In this list
Petrochemicals

Lotte restarts Louisiana MEG plant: sources

Electric Power | Emissions | Renewables | Energy Transition

Rise Light & Power CEO lays out the challenges of turning New York City into a hub for clean energy

Petrochemicals | Olefins | Polymers

Platts Global Polyolefins Outlook

Crude Oil | Coal | Coronavirus | Natural Gas

S&P Global Platts Client Analytics Seminar

Natural Gas | NGL | Oil | Crude Oil | LPG | Refined Products | Gasoline | Naphtha | Petrochemicals | Aromatics | Olefins

Asia light ends: Key market indicators this week

Emissions | Electric Power | Renewables | Energy Transition | Natural Gas | Oil | Crude Oil | Metals | Non-Ferrous

Fuel for Thought: IEA’s path to net-zero keeps Big Oil guessing over pace of green pivot

Lotte restarts Louisiana MEG plant: sources

Highlights

Three other US MEG units shut

US MEG supply seen tight

Lotte Chemical has restarted its 700,000 mt/year monoethylene glycol unit in Louisiana, but three other US MEG plants remain shut, keeping supply tight, market sources said.

Not registered?

Receive daily email alerts, subscriber notes & personalize your experience.

Register Now

A source familiar with Lotte's operations said June 11 that the company's Lake Charles unit, which shut on May 21 because of a critical electrical equipment failure, had begun producing the week of June 7.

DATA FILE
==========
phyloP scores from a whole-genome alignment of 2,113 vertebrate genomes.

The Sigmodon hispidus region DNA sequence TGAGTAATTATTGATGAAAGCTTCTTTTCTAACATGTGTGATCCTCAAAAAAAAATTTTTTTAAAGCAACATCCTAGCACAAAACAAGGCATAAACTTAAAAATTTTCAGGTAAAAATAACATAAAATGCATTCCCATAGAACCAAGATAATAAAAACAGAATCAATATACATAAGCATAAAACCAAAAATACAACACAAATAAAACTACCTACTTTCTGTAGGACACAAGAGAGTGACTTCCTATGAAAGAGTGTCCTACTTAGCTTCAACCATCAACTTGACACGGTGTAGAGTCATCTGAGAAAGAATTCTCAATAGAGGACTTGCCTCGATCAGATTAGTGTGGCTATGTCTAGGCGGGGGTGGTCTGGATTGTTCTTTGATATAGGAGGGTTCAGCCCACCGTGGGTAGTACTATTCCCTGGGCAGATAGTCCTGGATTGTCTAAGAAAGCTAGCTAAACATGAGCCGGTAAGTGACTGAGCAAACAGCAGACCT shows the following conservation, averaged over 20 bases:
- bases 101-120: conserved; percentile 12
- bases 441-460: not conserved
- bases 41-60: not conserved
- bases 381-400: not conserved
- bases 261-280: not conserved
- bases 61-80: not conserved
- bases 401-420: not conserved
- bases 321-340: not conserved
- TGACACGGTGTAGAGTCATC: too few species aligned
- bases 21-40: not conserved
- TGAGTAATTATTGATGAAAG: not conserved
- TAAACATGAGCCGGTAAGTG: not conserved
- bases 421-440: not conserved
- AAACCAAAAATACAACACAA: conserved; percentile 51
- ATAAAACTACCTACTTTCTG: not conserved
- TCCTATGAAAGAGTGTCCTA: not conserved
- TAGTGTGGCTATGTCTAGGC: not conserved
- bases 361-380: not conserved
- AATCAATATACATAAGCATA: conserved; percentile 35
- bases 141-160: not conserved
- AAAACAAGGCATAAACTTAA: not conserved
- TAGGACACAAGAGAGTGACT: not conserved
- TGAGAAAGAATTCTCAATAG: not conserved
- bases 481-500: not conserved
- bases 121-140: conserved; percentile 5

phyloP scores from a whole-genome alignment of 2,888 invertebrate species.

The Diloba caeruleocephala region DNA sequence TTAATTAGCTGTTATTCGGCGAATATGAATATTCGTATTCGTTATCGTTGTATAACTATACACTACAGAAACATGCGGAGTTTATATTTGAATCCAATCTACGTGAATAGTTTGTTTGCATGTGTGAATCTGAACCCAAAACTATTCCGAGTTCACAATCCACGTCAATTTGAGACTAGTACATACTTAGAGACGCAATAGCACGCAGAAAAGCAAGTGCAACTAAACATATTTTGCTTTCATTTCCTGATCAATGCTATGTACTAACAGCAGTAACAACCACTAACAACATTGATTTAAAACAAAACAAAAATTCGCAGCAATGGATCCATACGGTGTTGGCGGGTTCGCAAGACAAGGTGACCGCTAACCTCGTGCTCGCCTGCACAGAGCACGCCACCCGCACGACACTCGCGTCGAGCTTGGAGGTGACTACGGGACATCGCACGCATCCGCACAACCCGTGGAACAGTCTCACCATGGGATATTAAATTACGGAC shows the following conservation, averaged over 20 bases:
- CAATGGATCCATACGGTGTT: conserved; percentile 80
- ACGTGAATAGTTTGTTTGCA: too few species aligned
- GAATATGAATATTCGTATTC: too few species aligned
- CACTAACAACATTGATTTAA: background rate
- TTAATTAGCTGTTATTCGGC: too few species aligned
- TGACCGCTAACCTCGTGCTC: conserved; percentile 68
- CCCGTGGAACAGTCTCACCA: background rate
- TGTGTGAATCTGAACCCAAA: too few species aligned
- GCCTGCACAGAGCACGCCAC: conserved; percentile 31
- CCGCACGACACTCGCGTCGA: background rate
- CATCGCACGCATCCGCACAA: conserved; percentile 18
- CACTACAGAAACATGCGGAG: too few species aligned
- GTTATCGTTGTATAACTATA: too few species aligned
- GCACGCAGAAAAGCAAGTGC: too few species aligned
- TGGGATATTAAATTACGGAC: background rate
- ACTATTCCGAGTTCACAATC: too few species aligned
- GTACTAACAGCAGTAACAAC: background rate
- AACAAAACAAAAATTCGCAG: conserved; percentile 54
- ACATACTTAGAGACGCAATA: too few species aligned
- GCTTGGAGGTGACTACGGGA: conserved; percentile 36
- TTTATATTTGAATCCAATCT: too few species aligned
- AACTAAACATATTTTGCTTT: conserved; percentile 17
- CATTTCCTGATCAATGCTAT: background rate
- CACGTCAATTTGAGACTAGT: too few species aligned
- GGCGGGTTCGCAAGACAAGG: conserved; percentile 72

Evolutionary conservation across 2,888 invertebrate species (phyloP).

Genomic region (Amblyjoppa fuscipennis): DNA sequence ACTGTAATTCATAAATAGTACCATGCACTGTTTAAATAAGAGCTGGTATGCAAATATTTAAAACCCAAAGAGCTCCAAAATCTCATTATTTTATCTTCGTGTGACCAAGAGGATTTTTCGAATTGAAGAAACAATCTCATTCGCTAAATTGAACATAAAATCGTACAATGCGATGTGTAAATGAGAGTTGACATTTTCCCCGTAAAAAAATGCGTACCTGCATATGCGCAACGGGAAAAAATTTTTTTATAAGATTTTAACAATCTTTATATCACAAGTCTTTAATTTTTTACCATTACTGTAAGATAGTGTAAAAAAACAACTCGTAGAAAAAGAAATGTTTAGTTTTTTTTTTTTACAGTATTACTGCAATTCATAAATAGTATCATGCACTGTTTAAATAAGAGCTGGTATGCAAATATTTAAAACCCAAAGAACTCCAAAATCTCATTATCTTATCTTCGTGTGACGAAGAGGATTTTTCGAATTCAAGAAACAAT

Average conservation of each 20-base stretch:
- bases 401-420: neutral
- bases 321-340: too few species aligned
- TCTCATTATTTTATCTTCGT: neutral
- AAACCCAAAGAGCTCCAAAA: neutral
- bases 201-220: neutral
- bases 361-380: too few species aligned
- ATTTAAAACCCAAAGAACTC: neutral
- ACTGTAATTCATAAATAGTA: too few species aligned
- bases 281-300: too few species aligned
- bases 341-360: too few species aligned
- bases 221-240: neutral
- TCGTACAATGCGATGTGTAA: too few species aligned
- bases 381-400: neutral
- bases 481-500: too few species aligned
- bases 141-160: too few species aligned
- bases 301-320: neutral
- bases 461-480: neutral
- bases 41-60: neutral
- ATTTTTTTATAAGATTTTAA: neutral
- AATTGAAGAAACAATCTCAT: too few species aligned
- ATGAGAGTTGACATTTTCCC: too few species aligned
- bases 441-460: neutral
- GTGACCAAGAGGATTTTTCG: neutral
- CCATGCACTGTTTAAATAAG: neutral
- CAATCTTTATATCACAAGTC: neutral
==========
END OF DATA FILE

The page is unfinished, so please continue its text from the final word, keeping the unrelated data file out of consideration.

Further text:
Lotte declared force majeure on MEG as well as diethylene glycol (DEG) and triethylene glycol (TEG) on May 22, according to a customer letter seen by S&P Global Platts.

Torrential rain caused the electrical equipment failure and severed electricity supply to process equipment, the letter said. The force majeure remained in effect June 11.

In addition, Nan Ya Plastics' 800,000 mt/year MEG unit in Point Comfort, Texas, had shut down the weekend of June 5 for two weeks, sources familiar with company operations said. Nan Ya's smaller 370,000 mt/year MEG unit at Point Comfort had been shut for an extended turnaround.

Nan Ya shut the larger plant on a lack of ethylene feedstock after sister company Formosa Plastics USA shut down its 1.2 million mt/year cracker at the Point Comfort complex. Formosa said in June 4 filing with the Texas Commission on Environmental Quality that ethane feed to the cracking furnaces was lost "due to a breach in supplier's pipeline."

Indorama Ventures' 358,000 mt/year MEG unit in Clear Lake, Texas, also had not yet restarted after completing a turnaround at the end of May, according to sources familiar with company operations. Sources said the company was expected to attempt a restart over the weekend of June 12.

None of the companies responded to requests for comment.

"No one can run," a market source said. "We have so much MEG capacity and we don't have any MEG."

The US has 4.65 million mt/year of MEG capacity, 2.5 million mt/year of which has started up since early 2019.